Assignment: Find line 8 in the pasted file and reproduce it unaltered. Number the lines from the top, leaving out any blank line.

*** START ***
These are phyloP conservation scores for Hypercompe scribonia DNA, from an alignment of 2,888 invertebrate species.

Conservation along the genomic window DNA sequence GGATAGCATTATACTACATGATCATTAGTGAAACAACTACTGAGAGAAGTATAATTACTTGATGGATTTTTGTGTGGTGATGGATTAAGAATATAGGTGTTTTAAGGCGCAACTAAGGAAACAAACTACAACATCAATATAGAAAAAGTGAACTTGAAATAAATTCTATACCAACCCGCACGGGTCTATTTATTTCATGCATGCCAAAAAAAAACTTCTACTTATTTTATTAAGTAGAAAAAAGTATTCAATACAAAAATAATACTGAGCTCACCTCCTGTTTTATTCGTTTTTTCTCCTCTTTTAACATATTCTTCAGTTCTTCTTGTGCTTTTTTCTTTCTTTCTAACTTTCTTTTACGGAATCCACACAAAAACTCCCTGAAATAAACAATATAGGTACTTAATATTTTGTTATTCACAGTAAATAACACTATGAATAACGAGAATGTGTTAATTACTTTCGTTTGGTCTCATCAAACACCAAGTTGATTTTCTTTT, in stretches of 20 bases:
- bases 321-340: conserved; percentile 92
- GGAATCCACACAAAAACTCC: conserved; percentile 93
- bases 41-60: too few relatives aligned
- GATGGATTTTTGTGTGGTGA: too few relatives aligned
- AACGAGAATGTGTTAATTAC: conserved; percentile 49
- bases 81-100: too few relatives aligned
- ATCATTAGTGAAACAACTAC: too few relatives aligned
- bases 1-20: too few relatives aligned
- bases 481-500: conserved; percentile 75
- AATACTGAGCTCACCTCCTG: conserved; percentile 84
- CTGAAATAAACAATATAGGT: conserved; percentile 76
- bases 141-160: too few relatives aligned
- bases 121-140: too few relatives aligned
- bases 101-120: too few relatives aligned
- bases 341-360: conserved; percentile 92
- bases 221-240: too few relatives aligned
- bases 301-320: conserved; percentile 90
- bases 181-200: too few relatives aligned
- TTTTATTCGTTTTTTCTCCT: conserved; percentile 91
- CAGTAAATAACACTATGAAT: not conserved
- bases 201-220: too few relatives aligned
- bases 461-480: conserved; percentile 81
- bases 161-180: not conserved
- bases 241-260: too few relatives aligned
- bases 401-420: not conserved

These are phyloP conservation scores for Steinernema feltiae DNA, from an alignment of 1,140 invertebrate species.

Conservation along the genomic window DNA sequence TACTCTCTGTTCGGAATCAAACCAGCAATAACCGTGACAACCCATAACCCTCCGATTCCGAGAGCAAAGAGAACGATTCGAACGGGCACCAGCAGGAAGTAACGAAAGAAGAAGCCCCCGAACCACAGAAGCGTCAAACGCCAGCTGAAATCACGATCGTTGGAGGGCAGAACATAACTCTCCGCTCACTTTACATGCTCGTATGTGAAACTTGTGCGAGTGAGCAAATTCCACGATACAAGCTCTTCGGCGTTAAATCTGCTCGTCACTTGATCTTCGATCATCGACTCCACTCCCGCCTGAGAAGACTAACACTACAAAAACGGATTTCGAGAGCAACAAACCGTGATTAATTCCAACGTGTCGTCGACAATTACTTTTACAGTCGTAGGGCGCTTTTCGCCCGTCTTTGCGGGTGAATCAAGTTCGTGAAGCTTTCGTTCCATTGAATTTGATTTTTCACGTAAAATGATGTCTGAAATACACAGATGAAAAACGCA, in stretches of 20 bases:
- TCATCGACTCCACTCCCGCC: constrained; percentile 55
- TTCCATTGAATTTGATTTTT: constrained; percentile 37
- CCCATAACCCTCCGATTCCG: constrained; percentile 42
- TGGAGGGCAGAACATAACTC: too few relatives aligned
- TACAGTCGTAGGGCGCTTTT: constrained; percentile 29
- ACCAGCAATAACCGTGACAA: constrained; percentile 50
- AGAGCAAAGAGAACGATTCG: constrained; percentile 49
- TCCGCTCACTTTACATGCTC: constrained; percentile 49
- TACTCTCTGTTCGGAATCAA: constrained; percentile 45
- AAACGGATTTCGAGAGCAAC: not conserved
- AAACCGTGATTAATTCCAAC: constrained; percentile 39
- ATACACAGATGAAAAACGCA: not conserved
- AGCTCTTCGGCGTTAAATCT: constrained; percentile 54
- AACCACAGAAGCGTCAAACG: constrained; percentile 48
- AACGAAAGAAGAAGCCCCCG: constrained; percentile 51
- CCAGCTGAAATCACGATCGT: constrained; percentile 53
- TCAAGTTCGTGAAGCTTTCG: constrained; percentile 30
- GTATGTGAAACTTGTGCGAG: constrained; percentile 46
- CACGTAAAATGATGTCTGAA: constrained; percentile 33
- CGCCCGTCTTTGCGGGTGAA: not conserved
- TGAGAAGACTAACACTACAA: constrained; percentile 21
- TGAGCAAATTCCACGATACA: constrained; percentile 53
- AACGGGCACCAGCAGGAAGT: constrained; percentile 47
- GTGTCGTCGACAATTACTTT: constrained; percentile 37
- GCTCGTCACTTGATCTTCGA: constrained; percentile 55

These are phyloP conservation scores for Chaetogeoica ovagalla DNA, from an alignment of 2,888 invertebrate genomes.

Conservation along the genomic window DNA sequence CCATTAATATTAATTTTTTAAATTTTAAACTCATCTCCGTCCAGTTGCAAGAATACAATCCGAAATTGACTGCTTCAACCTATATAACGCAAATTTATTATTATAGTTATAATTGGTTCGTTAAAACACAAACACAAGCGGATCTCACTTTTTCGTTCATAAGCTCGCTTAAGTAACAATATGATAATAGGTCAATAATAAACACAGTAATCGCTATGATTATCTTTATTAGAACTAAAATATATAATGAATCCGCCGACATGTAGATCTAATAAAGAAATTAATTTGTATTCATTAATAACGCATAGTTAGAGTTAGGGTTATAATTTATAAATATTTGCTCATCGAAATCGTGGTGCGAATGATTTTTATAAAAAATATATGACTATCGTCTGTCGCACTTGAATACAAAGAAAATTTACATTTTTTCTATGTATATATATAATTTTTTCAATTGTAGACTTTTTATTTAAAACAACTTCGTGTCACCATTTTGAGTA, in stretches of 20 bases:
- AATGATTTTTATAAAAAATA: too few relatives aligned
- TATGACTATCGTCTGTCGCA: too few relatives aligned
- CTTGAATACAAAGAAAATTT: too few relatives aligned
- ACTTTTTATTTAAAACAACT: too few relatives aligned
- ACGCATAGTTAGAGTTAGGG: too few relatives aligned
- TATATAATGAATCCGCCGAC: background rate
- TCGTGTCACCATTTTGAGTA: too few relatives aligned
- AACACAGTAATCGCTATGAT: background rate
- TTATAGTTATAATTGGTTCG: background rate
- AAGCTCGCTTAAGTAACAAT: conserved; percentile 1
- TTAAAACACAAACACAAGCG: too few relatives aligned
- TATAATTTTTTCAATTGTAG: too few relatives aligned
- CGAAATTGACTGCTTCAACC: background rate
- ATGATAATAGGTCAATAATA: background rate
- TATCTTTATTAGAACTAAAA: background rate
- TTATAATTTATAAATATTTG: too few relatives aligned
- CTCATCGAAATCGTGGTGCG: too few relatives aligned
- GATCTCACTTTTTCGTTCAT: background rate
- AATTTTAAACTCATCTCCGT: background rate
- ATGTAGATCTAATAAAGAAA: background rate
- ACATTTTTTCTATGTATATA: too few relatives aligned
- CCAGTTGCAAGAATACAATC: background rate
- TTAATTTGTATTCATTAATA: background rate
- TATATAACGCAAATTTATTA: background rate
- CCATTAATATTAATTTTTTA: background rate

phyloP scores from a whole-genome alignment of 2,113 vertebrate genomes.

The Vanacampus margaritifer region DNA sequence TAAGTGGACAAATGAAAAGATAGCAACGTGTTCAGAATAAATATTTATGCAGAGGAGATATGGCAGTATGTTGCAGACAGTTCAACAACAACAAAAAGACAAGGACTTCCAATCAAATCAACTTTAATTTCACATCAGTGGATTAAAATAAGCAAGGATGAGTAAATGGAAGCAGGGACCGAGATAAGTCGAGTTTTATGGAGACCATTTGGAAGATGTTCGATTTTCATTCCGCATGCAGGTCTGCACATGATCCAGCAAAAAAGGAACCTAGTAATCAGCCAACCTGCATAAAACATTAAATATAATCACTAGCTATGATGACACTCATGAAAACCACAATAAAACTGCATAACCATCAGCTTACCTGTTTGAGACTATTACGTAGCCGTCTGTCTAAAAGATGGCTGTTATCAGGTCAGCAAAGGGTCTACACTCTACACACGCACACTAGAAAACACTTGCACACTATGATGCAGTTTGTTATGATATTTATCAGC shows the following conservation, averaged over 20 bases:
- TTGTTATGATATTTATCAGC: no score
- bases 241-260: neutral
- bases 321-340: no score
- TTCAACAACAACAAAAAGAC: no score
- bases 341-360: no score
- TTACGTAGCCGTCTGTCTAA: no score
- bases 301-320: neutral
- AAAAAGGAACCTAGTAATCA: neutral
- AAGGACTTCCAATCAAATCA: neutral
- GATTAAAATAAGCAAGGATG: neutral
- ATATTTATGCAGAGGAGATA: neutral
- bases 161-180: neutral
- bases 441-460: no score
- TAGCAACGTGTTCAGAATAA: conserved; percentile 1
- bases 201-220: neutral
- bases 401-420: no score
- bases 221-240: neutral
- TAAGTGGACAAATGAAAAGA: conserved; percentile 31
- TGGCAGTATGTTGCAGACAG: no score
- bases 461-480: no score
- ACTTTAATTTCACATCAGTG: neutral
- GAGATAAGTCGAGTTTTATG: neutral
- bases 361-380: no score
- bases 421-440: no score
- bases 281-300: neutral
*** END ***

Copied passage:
- bases 81-100: too few relatives aligned